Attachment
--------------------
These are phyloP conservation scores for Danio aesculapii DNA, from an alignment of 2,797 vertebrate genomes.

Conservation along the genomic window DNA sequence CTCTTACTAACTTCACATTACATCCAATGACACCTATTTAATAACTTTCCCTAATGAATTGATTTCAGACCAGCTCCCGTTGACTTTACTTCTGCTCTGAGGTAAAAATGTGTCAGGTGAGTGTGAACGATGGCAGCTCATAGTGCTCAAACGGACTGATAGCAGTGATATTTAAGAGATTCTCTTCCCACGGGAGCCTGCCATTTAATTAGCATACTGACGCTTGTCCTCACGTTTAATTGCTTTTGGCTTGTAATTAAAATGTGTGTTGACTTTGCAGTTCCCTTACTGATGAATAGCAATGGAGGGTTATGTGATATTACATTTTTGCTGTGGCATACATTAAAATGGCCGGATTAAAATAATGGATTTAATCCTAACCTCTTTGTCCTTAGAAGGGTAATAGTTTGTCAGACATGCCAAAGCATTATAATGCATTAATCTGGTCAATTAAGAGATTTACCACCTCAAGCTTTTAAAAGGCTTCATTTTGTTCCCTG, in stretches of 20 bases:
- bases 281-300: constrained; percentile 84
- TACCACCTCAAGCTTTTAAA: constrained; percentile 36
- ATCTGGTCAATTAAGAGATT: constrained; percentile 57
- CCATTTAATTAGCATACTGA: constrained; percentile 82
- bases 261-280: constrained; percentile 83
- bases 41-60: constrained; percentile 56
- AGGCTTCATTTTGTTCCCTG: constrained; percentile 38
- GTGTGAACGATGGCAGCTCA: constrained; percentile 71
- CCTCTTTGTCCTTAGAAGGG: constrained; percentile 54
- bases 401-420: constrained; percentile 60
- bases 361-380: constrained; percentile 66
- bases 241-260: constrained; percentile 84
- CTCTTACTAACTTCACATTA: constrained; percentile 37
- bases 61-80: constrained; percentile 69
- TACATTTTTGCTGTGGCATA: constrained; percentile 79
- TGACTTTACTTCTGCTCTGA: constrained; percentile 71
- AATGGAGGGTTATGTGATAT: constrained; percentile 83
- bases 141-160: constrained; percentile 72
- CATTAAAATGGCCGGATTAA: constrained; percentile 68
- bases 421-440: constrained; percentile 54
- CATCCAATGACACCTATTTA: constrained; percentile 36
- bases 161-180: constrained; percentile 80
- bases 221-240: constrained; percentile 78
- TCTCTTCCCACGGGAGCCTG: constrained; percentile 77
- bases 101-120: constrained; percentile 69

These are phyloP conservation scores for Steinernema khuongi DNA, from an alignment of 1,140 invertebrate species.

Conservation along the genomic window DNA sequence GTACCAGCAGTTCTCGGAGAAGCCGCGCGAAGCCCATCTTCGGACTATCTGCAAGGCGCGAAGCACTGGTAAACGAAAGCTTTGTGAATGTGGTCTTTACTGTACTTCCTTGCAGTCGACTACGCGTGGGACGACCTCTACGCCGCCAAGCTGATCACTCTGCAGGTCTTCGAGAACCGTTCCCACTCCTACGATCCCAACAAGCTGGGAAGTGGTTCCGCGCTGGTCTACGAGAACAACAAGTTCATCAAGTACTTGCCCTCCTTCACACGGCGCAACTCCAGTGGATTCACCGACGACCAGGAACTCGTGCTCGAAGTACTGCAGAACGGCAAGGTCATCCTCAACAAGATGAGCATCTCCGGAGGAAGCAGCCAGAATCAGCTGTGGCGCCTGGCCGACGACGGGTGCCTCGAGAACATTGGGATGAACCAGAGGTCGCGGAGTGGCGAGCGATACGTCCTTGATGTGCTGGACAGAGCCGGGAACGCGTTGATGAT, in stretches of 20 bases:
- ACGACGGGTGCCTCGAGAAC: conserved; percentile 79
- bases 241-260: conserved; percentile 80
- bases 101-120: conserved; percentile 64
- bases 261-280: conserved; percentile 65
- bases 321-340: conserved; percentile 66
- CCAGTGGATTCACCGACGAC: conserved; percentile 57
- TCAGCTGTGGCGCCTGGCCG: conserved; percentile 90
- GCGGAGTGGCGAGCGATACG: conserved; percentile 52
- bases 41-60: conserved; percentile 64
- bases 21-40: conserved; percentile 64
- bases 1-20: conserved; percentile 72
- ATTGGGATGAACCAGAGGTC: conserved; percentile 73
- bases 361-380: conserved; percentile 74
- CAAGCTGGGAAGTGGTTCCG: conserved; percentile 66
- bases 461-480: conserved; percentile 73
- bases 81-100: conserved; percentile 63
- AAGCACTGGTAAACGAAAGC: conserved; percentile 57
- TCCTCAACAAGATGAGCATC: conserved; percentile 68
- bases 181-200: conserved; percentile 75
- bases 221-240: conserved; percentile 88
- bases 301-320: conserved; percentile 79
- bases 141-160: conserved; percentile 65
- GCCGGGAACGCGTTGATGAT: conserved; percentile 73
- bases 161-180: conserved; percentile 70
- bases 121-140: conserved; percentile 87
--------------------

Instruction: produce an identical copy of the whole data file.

These are phyloP conservation scores for Danio aesculapii DNA, from an alignment of 2,797 vertebrate genomes.

Conservation along the genomic window DNA sequence CTCTTACTAACTTCACATTACATCCAATGACACCTATTTAATAACTTTCCCTAATGAATTGATTTCAGACCAGCTCCCGTTGACTTTACTTCTGCTCTGAGGTAAAAATGTGTCAGGTGAGTGTGAACGATGGCAGCTCATAGTGCTCAAACGGACTGATAGCAGTGATATTTAAGAGATTCTCTTCCCACGGGAGCCTGCCATTTAATTAGCATACTGACGCTTGTCCTCACGTTTAATTGCTTTTGGCTTGTAATTAAAATGTGTGTTGACTTTGCAGTTCCCTTACTGATGAATAGCAATGGAGGGTTATGTGATATTACATTTTTGCTGTGGCATACATTAAAATGGCCGGATTAAAATAATGGATTTAATCCTAACCTCTTTGTCCTTAGAAGGGTAATAGTTTGTCAGACATGCCAAAGCATTATAATGCATTAATCTGGTCAATTAAGAGATTTACCACCTCAAGCTTTTAAAAGGCTTCATTTTGTTCCCTG, in stretches of 20 bases:
- bases 281-300: constrained; percentile 84
- TACCACCTCAAGCTTTTAAA: constrained; percentile 36
- ATCTGGTCAATTAAGAGATT: constrained; percentile 57
- CCATTTAATTAGCATACTGA: constrained; percentile 82
- bases 261-280: constrained; percentile 83
- bases 41-60: constrained; percentile 56
- AGGCTTCATTTTGTTCCCTG: constrained; percentile 38
- GTGTGAACGATGGCAGCTCA: constrained; percentile 71
- CCTCTTTGTCCTTAGAAGGG: constrained; percentile 54
- bases 401-420: constrained; percentile 60
- bases 361-380: constrained; percentile 66
- bases 241-260: constrained; percentile 84
- CTCTTACTAACTTCACATTA: constrained; percentile 37
- bases 61-80: constrained; percentile 69
- TACATTTTTGCTGTGGCATA: constrained; percentile 79
- TGACTTTACTTCTGCTCTGA: constrained; percentile 71
- AATGGAGGGTTATGTGATAT: constrained; percentile 83
- bases 141-160: constrained; percentile 72
- CATTAAAATGGCCGGATTAA: constrained; percentile 68
- bases 421-440: constrained; percentile 54
- CATCCAATGACACCTATTTA: constrained; percentile 36
- bases 161-180: constrained; percentile 80
- bases 221-240: constrained; percentile 78
- TCTCTTCCCACGGGAGCCTG: constrained; percentile 77
- bases 101-120: constrained; percentile 69

These are phyloP conservation scores for Steinernema khuongi DNA, from an alignment of 1,140 invertebrate species.

Conservation along the genomic window DNA sequence GTACCAGCAGTTCTCGGAGAAGCCGCGCGAAGCCCATCTTCGGACTATCTGCAAGGCGCGAAGCACTGGTAAACGAAAGCTTTGTGAATGTGGTCTTTACTGTACTTCCTTGCAGTCGACTACGCGTGGGACGACCTCTACGCCGCCAAGCTGATCACTCTGCAGGTCTTCGAGAACCGTTCCCACTCCTACGATCCCAACAAGCTGGGAAGTGGTTCCGCGCTGGTCTACGAGAACAACAAGTTCATCAAGTACTTGCCCTCCTTCACACGGCGCAACTCCAGTGGATTCACCGACGACCAGGAACTCGTGCTCGAAGTACTGCAGAACGGCAAGGTCATCCTCAACAAGATGAGCATCTCCGGAGGAAGCAGCCAGAATCAGCTGTGGCGCCTGGCCGACGACGGGTGCCTCGAGAACATTGGGATGAACCAGAGGTCGCGGAGTGGCGAGCGATACGTCCTTGATGTGCTGGACAGAGCCGGGAACGCGTTGATGAT, in stretches of 20 bases:
- ACGACGGGTGCCTCGAGAAC: conserved; percentile 79
- bases 241-260: conserved; percentile 80
- bases 101-120: conserved; percentile 64
- bases 261-280: conserved; percentile 65
- bases 321-340: conserved; percentile 66
- CCAGTGGATTCACCGACGAC: conserved; percentile 57
- TCAGCTGTGGCGCCTGGCCG: conserved; percentile 90
- GCGGAGTGGCGAGCGATACG: conserved; percentile 52
- bases 41-60: conserved; percentile 64
- bases 21-40: conserved; percentile 64
- bases 1-20: conserved; percentile 72
- ATTGGGATGAACCAGAGGTC: conserved; percentile 73
- bases 361-380: conserved; percentile 74
- CAAGCTGGGAAGTGGTTCCG: conserved; percentile 66
- bases 461-480: conserved; percentile 73
- bases 81-100: conserved; percentile 63
- AAGCACTGGTAAACGAAAGC: conserved; percentile 57
- TCCTCAACAAGATGAGCATC: conserved; percentile 68
- bases 181-200: conserved; percentile 75
- bases 221-240: conserved; percentile 88
- bases 301-320: conserved; percentile 79
- bases 141-160: conserved; percentile 65
- GCCGGGAACGCGTTGATGAT: conserved; percentile 73
- bases 161-180: conserved; percentile 70
- bases 121-140: conserved; percentile 87